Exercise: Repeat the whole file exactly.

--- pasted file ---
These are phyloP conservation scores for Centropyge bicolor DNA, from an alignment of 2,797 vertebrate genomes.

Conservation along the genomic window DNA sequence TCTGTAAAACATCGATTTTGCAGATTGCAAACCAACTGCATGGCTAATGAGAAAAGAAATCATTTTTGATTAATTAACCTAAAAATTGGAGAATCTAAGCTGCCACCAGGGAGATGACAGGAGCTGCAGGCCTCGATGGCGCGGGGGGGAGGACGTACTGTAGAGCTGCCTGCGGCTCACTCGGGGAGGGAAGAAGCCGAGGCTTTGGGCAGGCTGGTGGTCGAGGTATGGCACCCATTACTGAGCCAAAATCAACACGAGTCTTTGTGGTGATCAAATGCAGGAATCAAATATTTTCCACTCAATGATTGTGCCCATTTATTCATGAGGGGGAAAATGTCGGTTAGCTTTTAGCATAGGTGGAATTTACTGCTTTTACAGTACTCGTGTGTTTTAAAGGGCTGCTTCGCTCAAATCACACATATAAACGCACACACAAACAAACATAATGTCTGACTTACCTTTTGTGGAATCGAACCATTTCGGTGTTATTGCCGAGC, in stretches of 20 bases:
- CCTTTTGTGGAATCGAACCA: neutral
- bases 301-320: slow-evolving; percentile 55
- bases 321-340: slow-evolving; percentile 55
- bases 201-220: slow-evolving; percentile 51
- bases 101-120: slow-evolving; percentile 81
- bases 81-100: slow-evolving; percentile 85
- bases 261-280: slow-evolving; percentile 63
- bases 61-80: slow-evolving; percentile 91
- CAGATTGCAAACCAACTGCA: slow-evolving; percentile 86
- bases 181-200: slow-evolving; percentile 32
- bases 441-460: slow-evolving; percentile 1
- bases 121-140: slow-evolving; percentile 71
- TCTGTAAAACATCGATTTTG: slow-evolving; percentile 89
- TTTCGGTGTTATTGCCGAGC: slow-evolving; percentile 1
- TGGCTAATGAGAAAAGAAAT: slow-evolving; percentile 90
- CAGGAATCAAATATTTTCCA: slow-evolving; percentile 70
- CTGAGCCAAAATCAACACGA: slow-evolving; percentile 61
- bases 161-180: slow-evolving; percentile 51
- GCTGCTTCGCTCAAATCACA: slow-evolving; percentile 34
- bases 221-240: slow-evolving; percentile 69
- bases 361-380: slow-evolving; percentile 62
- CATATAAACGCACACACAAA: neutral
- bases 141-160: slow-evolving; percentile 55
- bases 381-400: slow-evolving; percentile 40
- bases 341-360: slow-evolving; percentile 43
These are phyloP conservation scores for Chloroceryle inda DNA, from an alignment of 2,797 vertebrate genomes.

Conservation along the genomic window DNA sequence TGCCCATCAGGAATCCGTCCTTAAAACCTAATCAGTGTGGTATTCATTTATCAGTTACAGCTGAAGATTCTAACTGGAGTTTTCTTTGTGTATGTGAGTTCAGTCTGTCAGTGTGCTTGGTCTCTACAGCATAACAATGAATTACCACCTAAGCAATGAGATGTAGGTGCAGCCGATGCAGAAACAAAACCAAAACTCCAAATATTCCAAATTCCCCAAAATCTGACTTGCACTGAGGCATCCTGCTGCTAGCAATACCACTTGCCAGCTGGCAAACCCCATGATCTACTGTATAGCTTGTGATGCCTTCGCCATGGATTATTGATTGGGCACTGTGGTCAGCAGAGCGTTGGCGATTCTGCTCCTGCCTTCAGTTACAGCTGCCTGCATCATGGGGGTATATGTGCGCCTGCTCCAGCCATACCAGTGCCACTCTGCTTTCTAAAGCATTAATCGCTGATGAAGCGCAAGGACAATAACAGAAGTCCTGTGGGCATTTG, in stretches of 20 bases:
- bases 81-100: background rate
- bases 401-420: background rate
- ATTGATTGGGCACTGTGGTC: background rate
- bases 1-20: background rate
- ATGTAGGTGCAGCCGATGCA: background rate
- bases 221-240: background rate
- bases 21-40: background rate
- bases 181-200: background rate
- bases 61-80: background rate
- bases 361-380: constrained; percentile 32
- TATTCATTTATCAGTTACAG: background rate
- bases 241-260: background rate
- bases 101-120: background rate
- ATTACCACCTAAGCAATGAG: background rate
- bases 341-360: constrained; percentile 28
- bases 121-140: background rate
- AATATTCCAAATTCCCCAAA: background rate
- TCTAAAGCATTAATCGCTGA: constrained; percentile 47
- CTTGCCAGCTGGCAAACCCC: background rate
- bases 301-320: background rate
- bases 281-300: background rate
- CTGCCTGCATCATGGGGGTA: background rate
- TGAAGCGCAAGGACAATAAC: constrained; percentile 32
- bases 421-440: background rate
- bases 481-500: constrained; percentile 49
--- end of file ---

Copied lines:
These are phyloP conservation scores for Centropyge bicolor DNA, from an alignment of 2,797 vertebrate genomes.

Conservation along the genomic window DNA sequence TCTGTAAAACATCGATTTTGCAGATTGCAAACCAACTGCATGGCTAATGAGAAAAGAAATCATTTTTGATTAATTAACCTAAAAATTGGAGAATCTAAGCTGCCACCAGGGAGATGACAGGAGCTGCAGGCCTCGATGGCGCGGGGGGGAGGACGTACTGTAGAGCTGCCTGCGGCTCACTCGGGGAGGGAAGAAGCCGAGGCTTTGGGCAGGCTGGTGGTCGAGGTATGGCACCCATTACTGAGCCAAAATCAACACGAGTCTTTGTGGTGATCAAATGCAGGAATCAAATATTTTCCACTCAATGATTGTGCCCATTTATTCATGAGGGGGAAAATGTCGGTTAGCTTTTAGCATAGGTGGAATTTACTGCTTTTACAGTACTCGTGTGTTTTAAAGGGCTGCTTCGCTCAAATCACACATATAAACGCACACACAAACAAACATAATGTCTGACTTACCTTTTGTGGAATCGAACCATTTCGGTGTTATTGCCGAGC, in stretches of 20 bases:
- CCTTTTGTGGAATCGAACCA: neutral
- bases 301-320: slow-evolving; percentile 55
- bases 321-340: slow-evolving; percentile 55
- bases 201-220: slow-evolving; percentile 51
- bases 101-120: slow-evolving; percentile 81
- bases 81-100: slow-evolving; percentile 85
- bases 261-280: slow-evolving; percentile 63
- bases 61-80: slow-evolving; percentile 91
- CAGATTGCAAACCAACTGCA: slow-evolving; percentile 86
- bases 181-200: slow-evolving; percentile 32
- bases 441-460: slow-evolving; percentile 1
- bases 121-140: slow-evolving; percentile 71
- TCTGTAAAACATCGATTTTG: slow-evolving; percentile 89
- TTTCGGTGTTATTGCCGAGC: slow-evolving; percentile 1
- TGGCTAATGAGAAAAGAAAT: slow-evolving; percentile 90
- CAGGAATCAAATATTTTCCA: slow-evolving; percentile 70
- CTGAGCCAAAATCAACACGA: slow-evolving; percentile 61
- bases 161-180: slow-evolving; percentile 51
- GCTGCTTCGCTCAAATCACA: slow-evolving; percentile 34
- bases 221-240: slow-evolving; percentile 69
- bases 361-380: slow-evolving; percentile 62
- CATATAAACGCACACACAAA: neutral
- bases 141-160: slow-evolving; percentile 55
- bases 381-400: slow-evolving; percentile 40
- bases 341-360: slow-evolving; percentile 43
These are phyloP conservation scores for Chloroceryle inda DNA, from an alignment of 2,797 vertebrate genomes.

Conservation along the genomic window DNA sequence TGCCCATCAGGAATCCGTCCTTAAAACCTAATCAGTGTGGTATTCATTTATCAGTTACAGCTGAAGATTCTAACTGGAGTTTTCTTTGTGTATGTGAGTTCAGTCTGTCAGTGTGCTTGGTCTCTACAGCATAACAATGAATTACCACCTAAGCAATGAGATGTAGGTGCAGCCGATGCAGAAACAAAACCAAAACTCCAAATATTCCAAATTCCCCAAAATCTGACTTGCACTGAGGCATCCTGCTGCTAGCAATACCACTTGCCAGCTGGCAAACCCCATGATCTACTGTATAGCTTGTGATGCCTTCGCCATGGATTATTGATTGGGCACTGTGGTCAGCAGAGCGTTGGCGATTCTGCTCCTGCCTTCAGTTACAGCTGCCTGCATCATGGGGGTATATGTGCGCCTGCTCCAGCCATACCAGTGCCACTCTGCTTTCTAAAGCATTAATCGCTGATGAAGCGCAAGGACAATAACAGAAGTCCTGTGGGCATTTG, in stretches of 20 bases:
- bases 81-100: background rate
- bases 401-420: background rate
- ATTGATTGGGCACTGTGGTC: background rate
- bases 1-20: background rate
- ATGTAGGTGCAGCCGATGCA: background rate
- bases 221-240: background rate
- bases 21-40: background rate
- bases 181-200: background rate
- bases 61-80: background rate
- bases 361-380: constrained; percentile 32
- TATTCATTTATCAGTTACAG: background rate
- bases 241-260: background rate
- bases 101-120: background rate
- ATTACCACCTAAGCAATGAG: background rate
- bases 341-360: constrained; percentile 28
- bases 121-140: background rate
- AATATTCCAAATTCCCCAAA: background rate
- TCTAAAGCATTAATCGCTGA: constrained; percentile 47
- CTTGCCAGCTGGCAAACCCC: background rate
- bases 301-320: background rate
- bases 281-300: background rate
- CTGCCTGCATCATGGGGGTA: background rate
- TGAAGCGCAAGGACAATAAC: constrained; percentile 32
- bases 421-440: background rate
- bases 481-500: constrained; percentile 49